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    2) With the internet its dead easy to maintain the weight loss. You just Google BMR calculator and feed in your details (new weight etc). Hey presto it tells you your Basal Metabolic Rate ie how many calories to eat without getting hungry - exactly the amount you need to eat to avoid putting the weight back on.
     
  15. ringi

    ringi Type 2 · Well-Known Member

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    This does not work, as "Basal Metabolic Rate" is defferent for each person even after you have taken the person's weight into account. Also "Basal Metabolic Rate" changes depending on what someone has been eating over the last few weeks/months.

    This is before you get onto the issues with calories not being a valid way to measure how much "usable" energy different food gives us.
     
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  16. Resurgam

    Resurgam Type 2 · Well-Known Member

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    I did not even bother to think about my weight when I was diagnosed - all I focused on was my blood glucose.
    Having always struggled to maintain my weight when eating a 'normal' diet I have always been a natural low carber in the face of opposition - at one point I had reached 264 lb. I am not certain when that was in the last few years, I have memory problems now - but I am 3 stone lighter at the moment.
    For me low carb foods are what I'd like to eat from now on.
    I checked my blood glucose to see if I should eat a dessert after dinner this evening - and got a reading of 6mmol/l. It was a bit before two hours after eating - but - I mean - 6?
    I am approaching one year from diagnosis, but I am now eating exactly as I ate for the decades before that when I could get away with it. It doesn't seem to be any effort - I try to feel that I am really lucky - but it is rather puzzling - far too easy.
     
  17. Guzzler

    Guzzler Type 2 · Well-Known Member

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    As excess weight, esp around the waistline, is a symptom of T2 then weight loss is secondary to better control of bg and hopefully lowering IR. Weight loss through calorific restriction is fine but it is treating the symptom rather than attempting to ameliorate the cause of the excess weight.
     
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  18. ianpspurs

    ianpspurs Type 2 · Active Member

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    This discussion is fascinating to me right now. My signature shows that I have come part way on a journey over the past 2.5 years via lowering carbs. (My average is 40 gms per day but I still feel guilty this is too high.)
    I am none too sure that i feel comfortable with high fat but meals/days with around 70% of a 1900 cal diet seems to at least put my BG levels in a place that makes me feel less uncomfortable. I still obsess about never going above 6.5 after meals or having a fasting level over 5.5 - I do wonder at what stage, if ever, i will feel at ease about all this.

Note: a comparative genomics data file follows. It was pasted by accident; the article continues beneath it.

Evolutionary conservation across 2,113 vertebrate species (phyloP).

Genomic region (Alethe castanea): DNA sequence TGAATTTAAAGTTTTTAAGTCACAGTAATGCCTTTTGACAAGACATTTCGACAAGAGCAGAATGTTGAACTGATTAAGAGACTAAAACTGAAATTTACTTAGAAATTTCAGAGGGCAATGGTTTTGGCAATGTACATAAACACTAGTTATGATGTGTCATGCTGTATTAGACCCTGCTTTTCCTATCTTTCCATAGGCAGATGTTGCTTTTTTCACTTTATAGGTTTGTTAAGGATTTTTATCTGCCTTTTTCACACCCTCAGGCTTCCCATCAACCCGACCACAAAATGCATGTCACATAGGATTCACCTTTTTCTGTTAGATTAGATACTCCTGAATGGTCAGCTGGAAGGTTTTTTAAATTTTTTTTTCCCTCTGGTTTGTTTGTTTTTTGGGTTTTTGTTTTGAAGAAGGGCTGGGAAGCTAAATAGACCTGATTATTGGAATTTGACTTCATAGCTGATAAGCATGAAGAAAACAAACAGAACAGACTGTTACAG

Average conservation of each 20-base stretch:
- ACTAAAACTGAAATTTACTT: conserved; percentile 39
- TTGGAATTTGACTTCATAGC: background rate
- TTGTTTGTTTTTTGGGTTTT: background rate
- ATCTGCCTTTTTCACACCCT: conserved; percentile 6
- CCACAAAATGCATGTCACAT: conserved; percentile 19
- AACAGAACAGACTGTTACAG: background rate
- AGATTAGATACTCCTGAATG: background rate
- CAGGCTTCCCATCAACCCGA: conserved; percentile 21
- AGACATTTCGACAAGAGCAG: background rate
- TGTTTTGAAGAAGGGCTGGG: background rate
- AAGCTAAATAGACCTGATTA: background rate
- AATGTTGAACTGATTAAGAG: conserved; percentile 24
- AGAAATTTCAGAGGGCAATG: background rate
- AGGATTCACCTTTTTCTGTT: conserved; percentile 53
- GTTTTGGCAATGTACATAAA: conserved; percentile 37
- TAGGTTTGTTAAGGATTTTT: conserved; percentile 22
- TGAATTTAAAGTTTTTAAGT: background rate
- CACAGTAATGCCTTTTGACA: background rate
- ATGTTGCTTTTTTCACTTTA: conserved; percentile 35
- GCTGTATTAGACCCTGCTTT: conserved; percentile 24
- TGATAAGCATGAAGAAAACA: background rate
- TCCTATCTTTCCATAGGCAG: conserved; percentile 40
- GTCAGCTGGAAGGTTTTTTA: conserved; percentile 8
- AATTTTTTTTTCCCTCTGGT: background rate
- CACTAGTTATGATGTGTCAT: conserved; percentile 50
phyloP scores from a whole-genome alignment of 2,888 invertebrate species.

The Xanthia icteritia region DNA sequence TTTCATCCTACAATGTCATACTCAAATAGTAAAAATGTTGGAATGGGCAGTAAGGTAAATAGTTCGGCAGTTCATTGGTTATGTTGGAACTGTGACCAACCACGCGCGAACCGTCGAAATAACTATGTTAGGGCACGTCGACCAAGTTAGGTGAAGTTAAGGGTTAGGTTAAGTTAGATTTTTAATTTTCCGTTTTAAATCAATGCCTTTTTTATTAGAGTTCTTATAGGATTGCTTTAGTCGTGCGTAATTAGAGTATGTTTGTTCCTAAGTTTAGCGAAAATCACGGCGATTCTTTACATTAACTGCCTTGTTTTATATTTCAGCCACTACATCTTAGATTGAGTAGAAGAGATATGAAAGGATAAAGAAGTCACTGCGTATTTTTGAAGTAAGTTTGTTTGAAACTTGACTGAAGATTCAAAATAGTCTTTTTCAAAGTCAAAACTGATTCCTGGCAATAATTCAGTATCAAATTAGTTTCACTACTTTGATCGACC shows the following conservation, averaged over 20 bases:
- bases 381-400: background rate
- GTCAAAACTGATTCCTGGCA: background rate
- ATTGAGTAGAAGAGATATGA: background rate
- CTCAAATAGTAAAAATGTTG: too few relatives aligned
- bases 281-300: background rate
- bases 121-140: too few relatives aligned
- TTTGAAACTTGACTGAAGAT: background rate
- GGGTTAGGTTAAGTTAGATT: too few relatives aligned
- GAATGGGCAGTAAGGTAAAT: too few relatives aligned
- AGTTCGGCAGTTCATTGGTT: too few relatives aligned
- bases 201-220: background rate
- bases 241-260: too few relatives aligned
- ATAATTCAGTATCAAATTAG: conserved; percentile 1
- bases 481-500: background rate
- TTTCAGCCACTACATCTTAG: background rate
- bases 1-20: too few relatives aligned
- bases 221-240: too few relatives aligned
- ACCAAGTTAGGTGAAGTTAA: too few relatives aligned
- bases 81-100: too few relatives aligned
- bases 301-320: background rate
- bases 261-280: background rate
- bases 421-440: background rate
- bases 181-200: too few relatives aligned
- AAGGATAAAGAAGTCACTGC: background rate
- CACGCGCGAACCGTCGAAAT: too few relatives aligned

Two other points intrigue me. Guzzler makes an excellent point about weight around the waist so why have I never had a waist to hip ratio taken by my doctor or diabetic nurse?. My BMI now ranges from 23 to 23.3 but I am not too pleased with that - however an early piece I read on reversing diabetes suggested not going too low. Those who seem to me from their track record to have the best success in this mission appear to have quite low BMI. So my second query is do people feel there is a natural weight for humans? I have never been able to get below BMI 22 (11 st 7 Lbs) even after a really bad case of Chicken Pox. Training for marathons, playing good level rugby and cricket my best weight was 12 St 7 Lbs 23.7.
    Long rambling post so feel free to ignore but the issues being raised above resonate with me atm.
     
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    #18 ianpspurs, Oct 30, 2017 at 9:05 AM
    Last edited: Oct 30, 2017
  19. woodywhippet61

    woodywhippet61 Type 2 · Well-Known Member

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    My A1c has come down from 67 to 26 in 3 months. My BMI was 39 and is now 31 and I am still classified as obese. Last week I asked my dn what weight she thought that I ought to be and she said the weight that I was happy at. If I could do everything that I wanted to do (which I can) then there was no problem with my remaining at the weight that I currently am.
     
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  20. ringi

    ringi Type 2 · Well-Known Member

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    @woodywhippet61 BMI is now considered to be of little use in deciding what the best weight is for a person. Waist measurement is a lot more useful. Your nurse is being very wise. (A good test is if your weight is stopping you fealinng like being active, then it is an issue.)
     
    #20 ringi, Oct 30, 2017 at 11:09 AM
    Last edited: Oct 30, 2017